on 3 December 2010
It's not a very easy book, but I think it can give a quite new point of view in our lives. It seems speaking only about geometry, mathematics,lines, cubes..., however you can discover that geometry laws are the ones of everything in the world and in our lives. Getting them and using them in our everyday life may mean better relationships and a more effective way of living.This, at least, is what I'm discovering not allowing myself to feel overwhelmed by the descriptions of some passages in transforming 3rd-dimension solids in 4th-dimension ones. I would suggest to read this book after (or together with) Steiner's books CW.105 and .227. MV
on 27 June 2014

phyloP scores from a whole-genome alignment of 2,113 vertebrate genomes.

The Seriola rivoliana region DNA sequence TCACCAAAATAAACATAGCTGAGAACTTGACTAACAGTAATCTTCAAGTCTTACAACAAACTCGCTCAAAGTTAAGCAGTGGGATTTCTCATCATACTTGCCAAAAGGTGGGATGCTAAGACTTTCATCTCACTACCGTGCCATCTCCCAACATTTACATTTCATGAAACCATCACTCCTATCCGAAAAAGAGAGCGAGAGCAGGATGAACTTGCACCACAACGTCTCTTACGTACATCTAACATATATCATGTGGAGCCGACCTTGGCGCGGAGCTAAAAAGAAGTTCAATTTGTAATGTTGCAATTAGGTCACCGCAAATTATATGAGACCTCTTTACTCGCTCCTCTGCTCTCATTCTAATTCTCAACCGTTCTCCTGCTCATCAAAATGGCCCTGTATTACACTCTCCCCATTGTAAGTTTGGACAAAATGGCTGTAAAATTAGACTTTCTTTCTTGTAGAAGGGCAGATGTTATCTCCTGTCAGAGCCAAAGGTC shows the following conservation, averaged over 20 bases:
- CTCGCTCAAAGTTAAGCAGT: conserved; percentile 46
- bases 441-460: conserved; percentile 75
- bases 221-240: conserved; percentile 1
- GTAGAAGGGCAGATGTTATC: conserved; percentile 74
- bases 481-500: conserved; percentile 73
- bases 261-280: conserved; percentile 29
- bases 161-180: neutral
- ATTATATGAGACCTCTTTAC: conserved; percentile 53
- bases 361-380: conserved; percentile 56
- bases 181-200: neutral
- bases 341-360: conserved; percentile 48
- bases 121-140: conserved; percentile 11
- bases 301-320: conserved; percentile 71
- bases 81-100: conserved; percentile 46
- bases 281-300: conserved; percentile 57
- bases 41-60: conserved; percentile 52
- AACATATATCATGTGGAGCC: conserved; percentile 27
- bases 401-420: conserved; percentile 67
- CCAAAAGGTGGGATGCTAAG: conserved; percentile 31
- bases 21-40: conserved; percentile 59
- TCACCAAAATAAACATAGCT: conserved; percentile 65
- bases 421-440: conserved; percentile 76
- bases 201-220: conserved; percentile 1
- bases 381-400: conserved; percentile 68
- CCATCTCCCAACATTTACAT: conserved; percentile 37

I'm fairly new to geometry and mathematics, but have a long interest in symbols, philosophy and meditation. This book is pretty jaw-dropping, Steiner dives right into the fundamental paradoxical nature of reality/perception/life etc and the ideas, much like the ancient Zen Buddhist koans, often require a form of mental transendence to accept two opposites as one 'thing'. I found myself smiling through the first lecture as the ideas forced my mind back into this transending mode.. Ironically, whether intentional or not, this process serves to demonstrate the very nature of the fourth dimension by making you use it as you grapple with paradoxes.. Genius, a true modern-day zen master at work here!